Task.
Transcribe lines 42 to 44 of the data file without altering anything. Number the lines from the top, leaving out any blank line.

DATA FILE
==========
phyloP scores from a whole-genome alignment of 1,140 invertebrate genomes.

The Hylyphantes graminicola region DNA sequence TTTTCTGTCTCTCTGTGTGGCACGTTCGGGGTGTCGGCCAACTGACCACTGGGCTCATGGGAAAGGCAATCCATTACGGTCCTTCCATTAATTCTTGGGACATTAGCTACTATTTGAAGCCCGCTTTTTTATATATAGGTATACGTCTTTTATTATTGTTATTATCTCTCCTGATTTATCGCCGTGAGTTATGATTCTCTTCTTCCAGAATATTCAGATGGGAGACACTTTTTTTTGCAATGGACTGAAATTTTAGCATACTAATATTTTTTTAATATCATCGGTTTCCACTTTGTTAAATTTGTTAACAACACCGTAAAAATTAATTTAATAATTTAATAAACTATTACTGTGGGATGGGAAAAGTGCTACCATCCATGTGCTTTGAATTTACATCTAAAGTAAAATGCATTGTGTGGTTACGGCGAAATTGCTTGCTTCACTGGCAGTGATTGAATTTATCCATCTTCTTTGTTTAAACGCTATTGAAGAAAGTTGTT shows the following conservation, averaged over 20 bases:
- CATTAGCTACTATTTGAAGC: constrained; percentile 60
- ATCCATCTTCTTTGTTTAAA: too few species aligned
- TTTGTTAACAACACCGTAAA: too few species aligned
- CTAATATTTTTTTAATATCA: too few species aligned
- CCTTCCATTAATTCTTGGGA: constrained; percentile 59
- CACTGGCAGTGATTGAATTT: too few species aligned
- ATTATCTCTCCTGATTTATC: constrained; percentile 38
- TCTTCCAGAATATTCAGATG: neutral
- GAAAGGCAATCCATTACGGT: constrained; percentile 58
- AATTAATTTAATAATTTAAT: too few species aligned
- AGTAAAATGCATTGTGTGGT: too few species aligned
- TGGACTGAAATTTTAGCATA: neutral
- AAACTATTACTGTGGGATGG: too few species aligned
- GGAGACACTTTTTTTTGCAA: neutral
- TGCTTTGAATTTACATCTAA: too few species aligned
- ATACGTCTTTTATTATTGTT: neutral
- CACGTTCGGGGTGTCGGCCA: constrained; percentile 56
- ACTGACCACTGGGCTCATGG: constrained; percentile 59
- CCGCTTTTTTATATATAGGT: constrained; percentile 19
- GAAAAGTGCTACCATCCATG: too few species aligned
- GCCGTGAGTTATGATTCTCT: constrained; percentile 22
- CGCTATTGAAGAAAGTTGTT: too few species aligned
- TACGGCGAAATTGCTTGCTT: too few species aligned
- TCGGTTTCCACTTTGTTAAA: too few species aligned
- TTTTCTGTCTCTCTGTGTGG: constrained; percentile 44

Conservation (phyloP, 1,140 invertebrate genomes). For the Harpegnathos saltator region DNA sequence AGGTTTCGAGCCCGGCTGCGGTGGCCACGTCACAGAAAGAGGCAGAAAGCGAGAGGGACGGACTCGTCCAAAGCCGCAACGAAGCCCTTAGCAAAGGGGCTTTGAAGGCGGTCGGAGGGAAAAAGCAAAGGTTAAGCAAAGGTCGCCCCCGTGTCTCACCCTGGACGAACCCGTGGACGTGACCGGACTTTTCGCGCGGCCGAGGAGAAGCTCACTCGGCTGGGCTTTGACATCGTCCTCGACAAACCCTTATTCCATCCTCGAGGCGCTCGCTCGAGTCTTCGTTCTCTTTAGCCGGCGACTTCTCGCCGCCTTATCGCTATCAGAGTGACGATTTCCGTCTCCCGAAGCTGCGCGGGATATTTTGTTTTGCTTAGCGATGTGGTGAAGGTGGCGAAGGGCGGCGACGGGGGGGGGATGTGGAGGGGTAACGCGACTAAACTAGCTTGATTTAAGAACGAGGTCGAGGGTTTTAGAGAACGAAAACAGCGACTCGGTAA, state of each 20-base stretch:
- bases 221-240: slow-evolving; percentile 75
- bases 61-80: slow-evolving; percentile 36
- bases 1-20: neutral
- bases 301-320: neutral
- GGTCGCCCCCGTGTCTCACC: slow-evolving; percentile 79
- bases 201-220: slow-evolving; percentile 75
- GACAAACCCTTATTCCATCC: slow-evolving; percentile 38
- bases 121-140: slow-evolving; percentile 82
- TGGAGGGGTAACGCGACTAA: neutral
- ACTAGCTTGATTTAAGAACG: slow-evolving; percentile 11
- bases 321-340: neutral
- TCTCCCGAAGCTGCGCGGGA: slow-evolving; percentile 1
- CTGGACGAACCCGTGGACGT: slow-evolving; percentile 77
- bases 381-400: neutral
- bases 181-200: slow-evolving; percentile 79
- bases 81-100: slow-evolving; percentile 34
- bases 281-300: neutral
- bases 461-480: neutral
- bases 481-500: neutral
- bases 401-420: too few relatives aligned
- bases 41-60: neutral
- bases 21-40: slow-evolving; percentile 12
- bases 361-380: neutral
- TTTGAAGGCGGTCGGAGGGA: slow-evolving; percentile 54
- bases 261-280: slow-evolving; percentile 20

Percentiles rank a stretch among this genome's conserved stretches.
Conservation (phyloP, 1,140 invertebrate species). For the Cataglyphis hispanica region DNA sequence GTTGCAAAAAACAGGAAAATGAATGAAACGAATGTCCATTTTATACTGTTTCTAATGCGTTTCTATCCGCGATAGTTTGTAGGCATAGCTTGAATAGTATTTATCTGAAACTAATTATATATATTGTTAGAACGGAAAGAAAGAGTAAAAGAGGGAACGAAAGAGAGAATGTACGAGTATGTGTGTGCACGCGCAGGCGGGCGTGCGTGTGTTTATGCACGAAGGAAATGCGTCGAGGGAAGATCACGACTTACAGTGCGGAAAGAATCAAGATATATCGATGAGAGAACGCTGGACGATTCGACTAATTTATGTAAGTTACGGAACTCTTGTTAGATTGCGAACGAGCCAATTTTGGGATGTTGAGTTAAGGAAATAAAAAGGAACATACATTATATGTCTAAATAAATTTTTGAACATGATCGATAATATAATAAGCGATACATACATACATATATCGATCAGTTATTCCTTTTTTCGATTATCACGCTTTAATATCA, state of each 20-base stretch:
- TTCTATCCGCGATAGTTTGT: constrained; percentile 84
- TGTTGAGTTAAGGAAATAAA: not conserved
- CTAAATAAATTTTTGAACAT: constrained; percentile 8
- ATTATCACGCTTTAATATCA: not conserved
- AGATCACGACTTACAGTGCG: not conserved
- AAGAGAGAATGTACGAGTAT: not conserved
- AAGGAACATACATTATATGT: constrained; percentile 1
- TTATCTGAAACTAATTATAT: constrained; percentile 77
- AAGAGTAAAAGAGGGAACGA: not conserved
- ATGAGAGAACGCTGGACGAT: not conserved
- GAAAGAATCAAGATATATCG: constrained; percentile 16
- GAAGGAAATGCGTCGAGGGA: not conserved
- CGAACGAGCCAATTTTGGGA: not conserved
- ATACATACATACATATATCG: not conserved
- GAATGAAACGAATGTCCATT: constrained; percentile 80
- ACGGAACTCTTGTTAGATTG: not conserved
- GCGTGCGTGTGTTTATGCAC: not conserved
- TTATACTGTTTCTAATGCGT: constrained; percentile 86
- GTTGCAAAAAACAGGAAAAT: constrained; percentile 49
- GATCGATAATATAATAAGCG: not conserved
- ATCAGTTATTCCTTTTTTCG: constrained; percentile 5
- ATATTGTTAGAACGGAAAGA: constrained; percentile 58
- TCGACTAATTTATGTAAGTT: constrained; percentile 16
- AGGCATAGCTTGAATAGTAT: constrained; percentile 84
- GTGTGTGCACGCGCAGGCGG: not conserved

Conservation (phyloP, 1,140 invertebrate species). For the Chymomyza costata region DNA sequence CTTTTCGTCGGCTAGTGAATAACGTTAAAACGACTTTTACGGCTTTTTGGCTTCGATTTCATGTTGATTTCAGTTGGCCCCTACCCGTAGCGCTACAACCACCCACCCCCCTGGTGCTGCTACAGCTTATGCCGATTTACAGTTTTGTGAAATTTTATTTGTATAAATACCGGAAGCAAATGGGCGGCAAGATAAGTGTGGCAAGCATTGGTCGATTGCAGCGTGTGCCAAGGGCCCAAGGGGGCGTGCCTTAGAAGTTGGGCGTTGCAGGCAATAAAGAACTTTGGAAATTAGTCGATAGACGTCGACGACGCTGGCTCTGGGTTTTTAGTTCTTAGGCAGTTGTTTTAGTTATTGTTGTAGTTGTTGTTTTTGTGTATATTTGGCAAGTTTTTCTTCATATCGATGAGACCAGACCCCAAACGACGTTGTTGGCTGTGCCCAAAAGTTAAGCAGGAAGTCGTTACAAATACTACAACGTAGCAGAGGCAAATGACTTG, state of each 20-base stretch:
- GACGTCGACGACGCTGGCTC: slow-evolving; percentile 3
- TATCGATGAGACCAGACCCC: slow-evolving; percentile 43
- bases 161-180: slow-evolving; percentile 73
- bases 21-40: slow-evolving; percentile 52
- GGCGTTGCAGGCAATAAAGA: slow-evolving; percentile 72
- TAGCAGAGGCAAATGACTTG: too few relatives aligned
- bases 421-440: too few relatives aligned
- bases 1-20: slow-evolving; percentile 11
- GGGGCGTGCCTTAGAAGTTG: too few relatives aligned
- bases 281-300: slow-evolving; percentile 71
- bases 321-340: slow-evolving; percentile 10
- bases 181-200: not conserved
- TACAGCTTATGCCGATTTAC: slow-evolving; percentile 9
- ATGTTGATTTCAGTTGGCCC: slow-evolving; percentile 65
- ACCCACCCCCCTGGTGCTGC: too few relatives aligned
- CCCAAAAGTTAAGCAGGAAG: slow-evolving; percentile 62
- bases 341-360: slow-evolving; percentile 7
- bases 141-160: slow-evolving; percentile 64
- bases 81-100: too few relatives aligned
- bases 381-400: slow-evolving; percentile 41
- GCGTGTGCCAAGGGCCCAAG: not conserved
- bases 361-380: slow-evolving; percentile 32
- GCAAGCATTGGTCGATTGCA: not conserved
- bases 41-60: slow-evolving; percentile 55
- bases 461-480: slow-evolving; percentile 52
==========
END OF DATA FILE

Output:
- bases 381-400: neutral
- bases 181-200: slow-evolving; percentile 79
- bases 81-100: slow-evolving; percentile 34